A Food and drink forum. FoodBanter.com

Welcome to FoodBanter.com forums which provide access to the finest food and drink related newsgroups.

You are currently viewing our boards as a guest which gives you limited access to view most newsgroup discussions and access our other FREE features. By joining our free community you will have access to post topics to the food related newsgroups, communicate privately with other FoodBanter.com members (PM), respond to polls, upload your own photos and access many other special features. Registration is fast, simple and absolutely free so please, join our community today!

If you have any problems with the registration process or your account login, please contact support.

Go Back   Home » FoodBanter.com forum » Drinking » Tea
Site Map Home Register Authors List Search Today's Posts Mark Forums Read

Tea (rec.drink.tea) Discussion relating to tea, the world's second most consumed beverage (after water), made by infusing or boiling the leaves of the tea plant (C. sinensis or close relatives) in water.

Has anyone tried Lipton tea lately?



 
 
LinkBack Thread Tools Search this Thread Display Modes
  #1 (permalink)  
Old 05-02-2006, 05:20 PM posted to rec.food.drink.tea
external usenet poster
 
Posts: 7
Default Has anyone tried Lipton tea lately?

I stopped using Lipton tea about 15 years ago. I tried a number of
different brands, both in the same price range and above, and found
without exception that every one of them was superior to Lipton, which
in comparison seemed too astringent and lacking in body.

A couple of months ago, I had to attend a seminar so I had to resort to
buying a cup of tea instead of making my own, and the only choice was
Lipton. I was surprised when it tasted a lot better than I thought it
would. Of course, my expectations were not that high to begin with.

I just returned from grocery shopping and on a whim, bought two boxes
of Lipton tea bags because they were on sale - 2 boxes of 100 tea bags
for $5. I figured that, if nothing else, they could be used to make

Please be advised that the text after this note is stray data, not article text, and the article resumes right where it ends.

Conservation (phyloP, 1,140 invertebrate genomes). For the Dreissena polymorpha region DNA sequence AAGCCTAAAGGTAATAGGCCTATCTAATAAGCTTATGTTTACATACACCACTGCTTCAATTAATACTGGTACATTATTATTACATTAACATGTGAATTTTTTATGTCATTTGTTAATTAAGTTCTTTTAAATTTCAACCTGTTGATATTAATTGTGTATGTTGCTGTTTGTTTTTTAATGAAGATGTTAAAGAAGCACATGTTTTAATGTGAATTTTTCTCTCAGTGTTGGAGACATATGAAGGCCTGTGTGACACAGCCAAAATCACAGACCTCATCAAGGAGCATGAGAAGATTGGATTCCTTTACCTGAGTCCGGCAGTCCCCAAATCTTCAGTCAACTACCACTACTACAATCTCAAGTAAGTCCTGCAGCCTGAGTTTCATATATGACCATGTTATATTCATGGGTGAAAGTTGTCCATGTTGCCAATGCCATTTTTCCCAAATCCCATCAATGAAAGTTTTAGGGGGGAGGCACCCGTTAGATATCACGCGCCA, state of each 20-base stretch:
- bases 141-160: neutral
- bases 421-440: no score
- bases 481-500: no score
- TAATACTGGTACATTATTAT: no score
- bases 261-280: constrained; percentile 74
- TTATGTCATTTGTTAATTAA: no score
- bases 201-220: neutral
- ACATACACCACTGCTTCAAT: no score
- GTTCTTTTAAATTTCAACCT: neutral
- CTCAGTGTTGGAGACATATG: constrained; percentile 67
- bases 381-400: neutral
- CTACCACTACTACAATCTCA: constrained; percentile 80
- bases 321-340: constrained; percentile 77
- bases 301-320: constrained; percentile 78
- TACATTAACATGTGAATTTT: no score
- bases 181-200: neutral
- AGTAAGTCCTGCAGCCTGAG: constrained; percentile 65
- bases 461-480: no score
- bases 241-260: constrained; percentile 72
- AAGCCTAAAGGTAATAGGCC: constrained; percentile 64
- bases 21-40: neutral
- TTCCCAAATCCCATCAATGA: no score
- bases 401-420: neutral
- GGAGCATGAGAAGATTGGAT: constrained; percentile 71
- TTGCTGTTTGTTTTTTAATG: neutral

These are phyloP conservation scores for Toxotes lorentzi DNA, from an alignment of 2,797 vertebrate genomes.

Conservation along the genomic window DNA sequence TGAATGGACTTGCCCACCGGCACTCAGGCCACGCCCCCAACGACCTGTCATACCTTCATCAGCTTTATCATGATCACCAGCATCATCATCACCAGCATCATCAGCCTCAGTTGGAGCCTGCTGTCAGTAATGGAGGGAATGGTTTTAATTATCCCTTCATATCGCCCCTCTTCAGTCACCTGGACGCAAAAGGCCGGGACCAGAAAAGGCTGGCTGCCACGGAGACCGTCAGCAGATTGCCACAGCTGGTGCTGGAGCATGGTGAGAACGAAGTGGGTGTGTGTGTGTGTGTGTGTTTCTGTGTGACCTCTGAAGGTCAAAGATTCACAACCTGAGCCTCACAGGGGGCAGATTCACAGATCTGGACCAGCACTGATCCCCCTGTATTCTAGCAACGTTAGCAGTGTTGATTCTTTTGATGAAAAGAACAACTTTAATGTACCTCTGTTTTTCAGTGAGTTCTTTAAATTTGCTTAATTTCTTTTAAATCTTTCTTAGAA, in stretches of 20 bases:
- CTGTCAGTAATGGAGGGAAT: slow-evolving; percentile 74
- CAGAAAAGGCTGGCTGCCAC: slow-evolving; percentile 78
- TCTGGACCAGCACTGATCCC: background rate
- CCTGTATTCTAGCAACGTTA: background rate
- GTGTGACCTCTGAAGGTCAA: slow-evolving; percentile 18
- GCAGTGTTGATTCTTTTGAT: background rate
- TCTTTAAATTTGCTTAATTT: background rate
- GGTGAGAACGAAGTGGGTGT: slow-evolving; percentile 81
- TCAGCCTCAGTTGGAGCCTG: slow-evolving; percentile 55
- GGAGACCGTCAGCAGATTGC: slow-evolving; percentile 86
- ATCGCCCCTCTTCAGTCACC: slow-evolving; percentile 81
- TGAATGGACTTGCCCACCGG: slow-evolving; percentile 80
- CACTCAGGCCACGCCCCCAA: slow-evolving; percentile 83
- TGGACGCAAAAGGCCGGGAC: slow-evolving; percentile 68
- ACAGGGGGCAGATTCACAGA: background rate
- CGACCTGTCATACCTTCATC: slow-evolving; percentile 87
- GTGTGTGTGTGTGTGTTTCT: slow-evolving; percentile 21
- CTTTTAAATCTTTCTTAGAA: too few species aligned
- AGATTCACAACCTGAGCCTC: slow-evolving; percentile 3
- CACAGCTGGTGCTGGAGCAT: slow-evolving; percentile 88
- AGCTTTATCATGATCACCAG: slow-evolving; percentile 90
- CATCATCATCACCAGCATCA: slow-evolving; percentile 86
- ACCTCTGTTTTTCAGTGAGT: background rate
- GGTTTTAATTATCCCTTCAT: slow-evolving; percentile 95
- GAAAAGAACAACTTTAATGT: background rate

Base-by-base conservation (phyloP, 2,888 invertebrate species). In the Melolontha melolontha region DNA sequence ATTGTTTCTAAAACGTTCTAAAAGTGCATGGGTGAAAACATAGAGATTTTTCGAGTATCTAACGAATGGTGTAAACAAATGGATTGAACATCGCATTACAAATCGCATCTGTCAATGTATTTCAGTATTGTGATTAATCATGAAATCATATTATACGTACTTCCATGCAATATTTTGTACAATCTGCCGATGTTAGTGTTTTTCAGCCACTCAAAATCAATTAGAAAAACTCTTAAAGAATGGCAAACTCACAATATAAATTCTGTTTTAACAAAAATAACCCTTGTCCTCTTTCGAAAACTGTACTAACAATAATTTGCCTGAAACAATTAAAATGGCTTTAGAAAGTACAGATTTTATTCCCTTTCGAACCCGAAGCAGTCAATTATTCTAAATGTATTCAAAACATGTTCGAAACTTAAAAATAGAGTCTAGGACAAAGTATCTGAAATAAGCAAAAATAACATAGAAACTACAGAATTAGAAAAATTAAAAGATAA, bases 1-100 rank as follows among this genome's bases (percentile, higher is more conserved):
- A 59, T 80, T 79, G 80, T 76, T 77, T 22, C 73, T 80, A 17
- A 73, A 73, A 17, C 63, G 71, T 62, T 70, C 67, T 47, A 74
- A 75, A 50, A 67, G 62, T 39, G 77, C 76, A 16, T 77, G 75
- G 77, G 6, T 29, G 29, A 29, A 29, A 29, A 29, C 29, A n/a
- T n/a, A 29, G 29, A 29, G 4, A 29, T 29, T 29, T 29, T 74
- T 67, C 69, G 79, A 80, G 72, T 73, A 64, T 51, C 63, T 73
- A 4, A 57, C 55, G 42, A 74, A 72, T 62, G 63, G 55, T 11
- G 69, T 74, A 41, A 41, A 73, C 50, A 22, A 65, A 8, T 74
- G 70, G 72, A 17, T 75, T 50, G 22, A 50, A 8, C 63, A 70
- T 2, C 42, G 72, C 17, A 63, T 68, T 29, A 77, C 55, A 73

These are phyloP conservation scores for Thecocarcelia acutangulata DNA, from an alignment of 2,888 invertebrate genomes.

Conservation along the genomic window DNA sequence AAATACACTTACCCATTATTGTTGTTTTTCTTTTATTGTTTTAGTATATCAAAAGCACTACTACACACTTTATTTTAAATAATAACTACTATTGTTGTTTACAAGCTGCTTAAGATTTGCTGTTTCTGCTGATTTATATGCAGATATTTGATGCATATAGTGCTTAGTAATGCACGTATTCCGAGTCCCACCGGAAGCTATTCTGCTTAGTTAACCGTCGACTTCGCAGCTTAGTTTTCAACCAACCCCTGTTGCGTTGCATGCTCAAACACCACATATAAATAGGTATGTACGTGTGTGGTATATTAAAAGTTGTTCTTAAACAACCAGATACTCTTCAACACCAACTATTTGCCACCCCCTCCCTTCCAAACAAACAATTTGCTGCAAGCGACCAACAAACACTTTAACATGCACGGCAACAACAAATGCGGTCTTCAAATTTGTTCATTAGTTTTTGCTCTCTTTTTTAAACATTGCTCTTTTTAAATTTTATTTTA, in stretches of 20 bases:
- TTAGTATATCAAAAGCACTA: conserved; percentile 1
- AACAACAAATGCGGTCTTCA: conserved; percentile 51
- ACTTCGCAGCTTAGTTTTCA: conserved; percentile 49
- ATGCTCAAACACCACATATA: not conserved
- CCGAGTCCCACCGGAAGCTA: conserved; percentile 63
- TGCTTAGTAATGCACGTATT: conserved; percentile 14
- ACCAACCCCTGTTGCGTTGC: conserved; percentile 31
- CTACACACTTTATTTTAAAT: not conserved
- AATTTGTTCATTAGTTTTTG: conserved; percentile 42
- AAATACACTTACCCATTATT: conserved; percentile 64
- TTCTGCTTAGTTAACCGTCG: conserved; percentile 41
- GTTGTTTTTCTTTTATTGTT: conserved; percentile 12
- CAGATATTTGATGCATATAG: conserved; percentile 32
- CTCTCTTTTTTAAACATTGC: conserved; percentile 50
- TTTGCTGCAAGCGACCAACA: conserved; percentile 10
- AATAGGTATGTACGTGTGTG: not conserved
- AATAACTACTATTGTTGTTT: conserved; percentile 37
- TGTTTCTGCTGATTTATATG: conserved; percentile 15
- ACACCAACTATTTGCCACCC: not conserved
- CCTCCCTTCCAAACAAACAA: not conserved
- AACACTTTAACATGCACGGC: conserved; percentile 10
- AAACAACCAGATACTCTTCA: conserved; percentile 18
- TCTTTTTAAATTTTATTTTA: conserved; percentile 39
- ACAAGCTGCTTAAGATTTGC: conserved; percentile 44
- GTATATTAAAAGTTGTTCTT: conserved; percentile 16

iced tea. When I got home, I decided to make a cup, just out of
curiosity. I let it infuse for 5 minutes, and it made a nice, dark
brew - just how I like it. In the past, I seem to remember Lipton
making a very pale liquor. I am sipping on it right now, and I must
say it is surprisingly good with none of the astringency that I
remember from years ago. This is a much smoother, full-bodied tea than
what I grew up with.

Lipton's packaging has changed significantly in recent years, but I had
assumed that the tea itself had stayed the same. Now I am convinced
that they have changed their blend. Probably they were losing market
share and were forced to improve the quality. Either that or my taste
buds have gone to hell altogether -- LOL!!

I definitely would have no qualms about drinking Lipton in the future.
I was wondering if anyone else had noticed this change?

Ads
  #2 (permalink)  
Old 05-02-2006, 06:52 PM posted to rec.food.drink.tea
external usenet poster
 
Posts: 1,100
Default Has anyone tried Lipton tea lately?


Rob wrote:
Either that or my taste
buds have gone to hell altogether -- LOL!!

I definitely would have no qualms about drinking Lipton in the future.
I was wondering if anyone else had noticed this change?


I'm going with the downward spiral of your poor tastebuds.

Honestly it can be a couple of factors. Time of day, quality of water,
and personal taste. They only have Lipton in my office (which I barely
ever touch) but when I do it is always to add some sugar to and get all
the caffeine and sugar as possible early in the day or to keep me going
for the last hour.

It is always slightly bitter and acidic and harsh, especially if brewed
for 5 minutes! However, I'm always one to say go with what tastes good
to *you* not some critic or whoever else. My best suggestion to you
would be to try a few other teas in this class and then decide: Taj
Mahal Brand Tea (found in Indian groceries), PG Tips, Typhoo (nice if
you like strong tea), or a good english breakfast tea.

I have not noticed any changes, or any changes for the better in Lipton
over the past 10 years or so... but that's just me.

- Dominic